Posted at 01:20 PM ET, 04/02/2012

1940 Census released: A look at what has changed

Seventy-two-year-old secrets were revealed today with the release of the 1940 census by the National Archives and Records Administration. While there are some 3.8 million digital images of census records to pore over, a broader then-and-now picture from 1940 has already emerged.


Ross Brothers Horse and Mule Company employees in Mule Alley in Fort Worth Stockyards with mules that will be shipped to Turkey for war effort on Aug. 18, 1939. (Fort Worth Star-Telegram Collect - AP)

The Census data was anticipated with excitement in large part because of the parallels that can be drawn between today and the pivotal year that was 1940.

In that year, some Americans were still stuck in the Great Depression, but many others were finally finding their way out. While wartime was ultimately responsibly for bring prosperity to 1940s America, historians are hoping for they will find others lessons, too, in how to bring back a halcyon time.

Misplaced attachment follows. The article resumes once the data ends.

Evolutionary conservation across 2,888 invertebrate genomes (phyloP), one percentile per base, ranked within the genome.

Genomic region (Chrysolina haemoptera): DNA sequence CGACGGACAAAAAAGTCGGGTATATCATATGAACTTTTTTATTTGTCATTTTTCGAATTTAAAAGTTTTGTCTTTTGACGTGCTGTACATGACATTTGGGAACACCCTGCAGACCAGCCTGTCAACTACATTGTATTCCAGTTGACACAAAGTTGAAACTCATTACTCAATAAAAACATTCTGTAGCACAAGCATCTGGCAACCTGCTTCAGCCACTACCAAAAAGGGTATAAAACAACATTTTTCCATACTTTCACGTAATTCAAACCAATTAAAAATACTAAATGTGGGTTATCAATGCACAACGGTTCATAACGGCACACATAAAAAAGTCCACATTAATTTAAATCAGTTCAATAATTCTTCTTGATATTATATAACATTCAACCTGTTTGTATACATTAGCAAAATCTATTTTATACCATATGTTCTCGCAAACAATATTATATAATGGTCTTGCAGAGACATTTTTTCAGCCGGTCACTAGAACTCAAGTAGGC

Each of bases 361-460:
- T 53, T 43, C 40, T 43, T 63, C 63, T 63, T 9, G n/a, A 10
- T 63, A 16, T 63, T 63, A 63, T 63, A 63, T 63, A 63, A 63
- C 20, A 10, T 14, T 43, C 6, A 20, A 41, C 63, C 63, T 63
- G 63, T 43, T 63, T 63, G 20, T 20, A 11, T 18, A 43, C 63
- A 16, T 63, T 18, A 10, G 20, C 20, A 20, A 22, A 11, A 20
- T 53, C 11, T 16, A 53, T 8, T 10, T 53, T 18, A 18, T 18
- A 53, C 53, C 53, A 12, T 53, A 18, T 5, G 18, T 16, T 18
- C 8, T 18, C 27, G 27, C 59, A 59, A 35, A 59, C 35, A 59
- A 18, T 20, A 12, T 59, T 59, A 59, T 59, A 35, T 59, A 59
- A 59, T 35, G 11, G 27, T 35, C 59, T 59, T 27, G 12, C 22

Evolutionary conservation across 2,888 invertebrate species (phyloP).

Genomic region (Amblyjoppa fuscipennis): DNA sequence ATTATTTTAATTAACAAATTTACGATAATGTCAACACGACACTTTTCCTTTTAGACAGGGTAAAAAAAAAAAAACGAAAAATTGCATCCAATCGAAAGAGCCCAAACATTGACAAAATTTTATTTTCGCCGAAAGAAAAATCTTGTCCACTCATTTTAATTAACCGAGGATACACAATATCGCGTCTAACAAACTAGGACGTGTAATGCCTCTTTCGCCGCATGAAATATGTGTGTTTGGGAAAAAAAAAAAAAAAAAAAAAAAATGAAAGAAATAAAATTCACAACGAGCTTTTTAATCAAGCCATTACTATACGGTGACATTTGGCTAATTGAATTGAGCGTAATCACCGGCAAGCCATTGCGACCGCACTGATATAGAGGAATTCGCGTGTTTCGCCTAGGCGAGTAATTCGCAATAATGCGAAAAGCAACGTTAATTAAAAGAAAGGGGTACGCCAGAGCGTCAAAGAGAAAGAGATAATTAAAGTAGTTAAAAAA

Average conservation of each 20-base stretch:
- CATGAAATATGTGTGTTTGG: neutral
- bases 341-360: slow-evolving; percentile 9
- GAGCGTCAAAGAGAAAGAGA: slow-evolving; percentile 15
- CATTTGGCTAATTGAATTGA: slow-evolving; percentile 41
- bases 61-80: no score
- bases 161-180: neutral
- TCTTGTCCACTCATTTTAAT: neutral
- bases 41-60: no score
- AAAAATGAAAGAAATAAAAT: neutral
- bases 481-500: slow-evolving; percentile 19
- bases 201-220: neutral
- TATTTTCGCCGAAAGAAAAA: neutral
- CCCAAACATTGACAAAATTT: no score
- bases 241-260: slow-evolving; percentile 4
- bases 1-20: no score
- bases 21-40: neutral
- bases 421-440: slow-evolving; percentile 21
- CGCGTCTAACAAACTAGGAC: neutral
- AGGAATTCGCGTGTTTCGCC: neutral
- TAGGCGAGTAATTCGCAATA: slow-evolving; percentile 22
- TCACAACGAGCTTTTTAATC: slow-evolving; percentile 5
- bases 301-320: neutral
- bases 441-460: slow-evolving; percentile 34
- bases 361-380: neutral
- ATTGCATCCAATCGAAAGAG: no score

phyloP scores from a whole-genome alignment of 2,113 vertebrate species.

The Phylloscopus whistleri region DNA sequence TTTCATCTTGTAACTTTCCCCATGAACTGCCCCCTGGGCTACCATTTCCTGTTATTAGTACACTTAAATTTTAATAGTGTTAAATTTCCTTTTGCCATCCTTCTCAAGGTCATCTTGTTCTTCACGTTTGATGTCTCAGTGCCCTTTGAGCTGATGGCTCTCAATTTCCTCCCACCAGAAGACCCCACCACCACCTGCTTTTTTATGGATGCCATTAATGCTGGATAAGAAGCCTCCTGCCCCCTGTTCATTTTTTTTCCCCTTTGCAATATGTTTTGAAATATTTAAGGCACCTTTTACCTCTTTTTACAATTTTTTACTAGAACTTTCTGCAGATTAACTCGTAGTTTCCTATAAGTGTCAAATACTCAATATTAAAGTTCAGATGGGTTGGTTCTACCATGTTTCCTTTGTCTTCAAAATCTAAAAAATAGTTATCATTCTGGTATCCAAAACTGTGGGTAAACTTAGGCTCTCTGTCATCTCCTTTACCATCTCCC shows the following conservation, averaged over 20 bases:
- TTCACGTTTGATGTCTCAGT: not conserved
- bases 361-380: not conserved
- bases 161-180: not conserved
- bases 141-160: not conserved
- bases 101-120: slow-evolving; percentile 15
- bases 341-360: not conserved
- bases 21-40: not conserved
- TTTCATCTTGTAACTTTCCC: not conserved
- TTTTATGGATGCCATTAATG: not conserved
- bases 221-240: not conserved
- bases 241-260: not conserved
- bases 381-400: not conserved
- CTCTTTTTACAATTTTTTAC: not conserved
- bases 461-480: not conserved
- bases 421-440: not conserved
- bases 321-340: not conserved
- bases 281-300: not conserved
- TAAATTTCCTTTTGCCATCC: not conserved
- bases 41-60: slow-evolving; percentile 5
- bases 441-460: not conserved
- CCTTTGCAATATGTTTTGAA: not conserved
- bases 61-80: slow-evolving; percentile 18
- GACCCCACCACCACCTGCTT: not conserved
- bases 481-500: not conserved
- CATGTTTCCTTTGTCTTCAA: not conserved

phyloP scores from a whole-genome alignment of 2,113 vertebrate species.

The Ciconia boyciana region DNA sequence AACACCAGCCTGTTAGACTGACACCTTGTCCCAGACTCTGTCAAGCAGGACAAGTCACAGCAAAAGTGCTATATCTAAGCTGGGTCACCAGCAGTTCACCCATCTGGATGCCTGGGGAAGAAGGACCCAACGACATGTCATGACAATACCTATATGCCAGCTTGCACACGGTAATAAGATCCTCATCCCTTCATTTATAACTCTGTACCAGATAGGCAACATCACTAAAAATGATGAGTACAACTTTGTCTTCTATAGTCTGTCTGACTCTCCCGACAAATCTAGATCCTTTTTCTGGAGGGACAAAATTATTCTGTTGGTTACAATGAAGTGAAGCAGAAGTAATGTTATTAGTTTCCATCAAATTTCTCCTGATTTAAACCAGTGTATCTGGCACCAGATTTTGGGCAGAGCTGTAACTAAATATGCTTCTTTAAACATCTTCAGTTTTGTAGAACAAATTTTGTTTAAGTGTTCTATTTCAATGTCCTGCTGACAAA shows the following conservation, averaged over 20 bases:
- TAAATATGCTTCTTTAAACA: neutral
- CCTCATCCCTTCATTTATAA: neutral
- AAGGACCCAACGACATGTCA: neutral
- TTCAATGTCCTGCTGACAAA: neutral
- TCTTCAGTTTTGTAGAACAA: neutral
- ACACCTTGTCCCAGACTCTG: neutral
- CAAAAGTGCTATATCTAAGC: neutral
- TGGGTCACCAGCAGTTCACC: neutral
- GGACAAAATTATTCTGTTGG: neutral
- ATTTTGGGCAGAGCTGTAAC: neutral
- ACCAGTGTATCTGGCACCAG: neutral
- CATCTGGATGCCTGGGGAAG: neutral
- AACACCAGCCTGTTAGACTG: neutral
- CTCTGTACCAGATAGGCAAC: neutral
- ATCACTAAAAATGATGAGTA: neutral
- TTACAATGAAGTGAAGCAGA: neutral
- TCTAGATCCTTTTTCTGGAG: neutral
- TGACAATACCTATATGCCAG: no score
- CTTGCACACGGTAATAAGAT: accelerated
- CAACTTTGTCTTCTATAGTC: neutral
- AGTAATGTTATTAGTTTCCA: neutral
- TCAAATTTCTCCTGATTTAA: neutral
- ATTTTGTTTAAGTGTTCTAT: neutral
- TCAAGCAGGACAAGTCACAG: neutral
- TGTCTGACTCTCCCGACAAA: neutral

In an effort to be more accessible digitally, the Census Bureau has created infographics to show how much (or how little) has changed since that year.

The number of people counted in the census has more than doubled:

The five most populous states are very different today than they were in 1940.


We’ve become more diverse.


Far more people have access to education, and women have gotten a little bit closer to earning as much as men in the workplace.


There has been much dramatic upheaval in our top industries, with manufacturing and agriculture shrinking, and education, health care and social services growing.


Our houses have drastically changed, too. We pay much more for homes, but get a far better quality of life in return.


And as expected, the ranks of unmarried men and women in America have grown.


Learn more about the 1940 census in the video below, or read about how to search the records here.

By  |  01:20 PM ET, 04/02/2012

Tags:  National, Census, 1940, infographics

 
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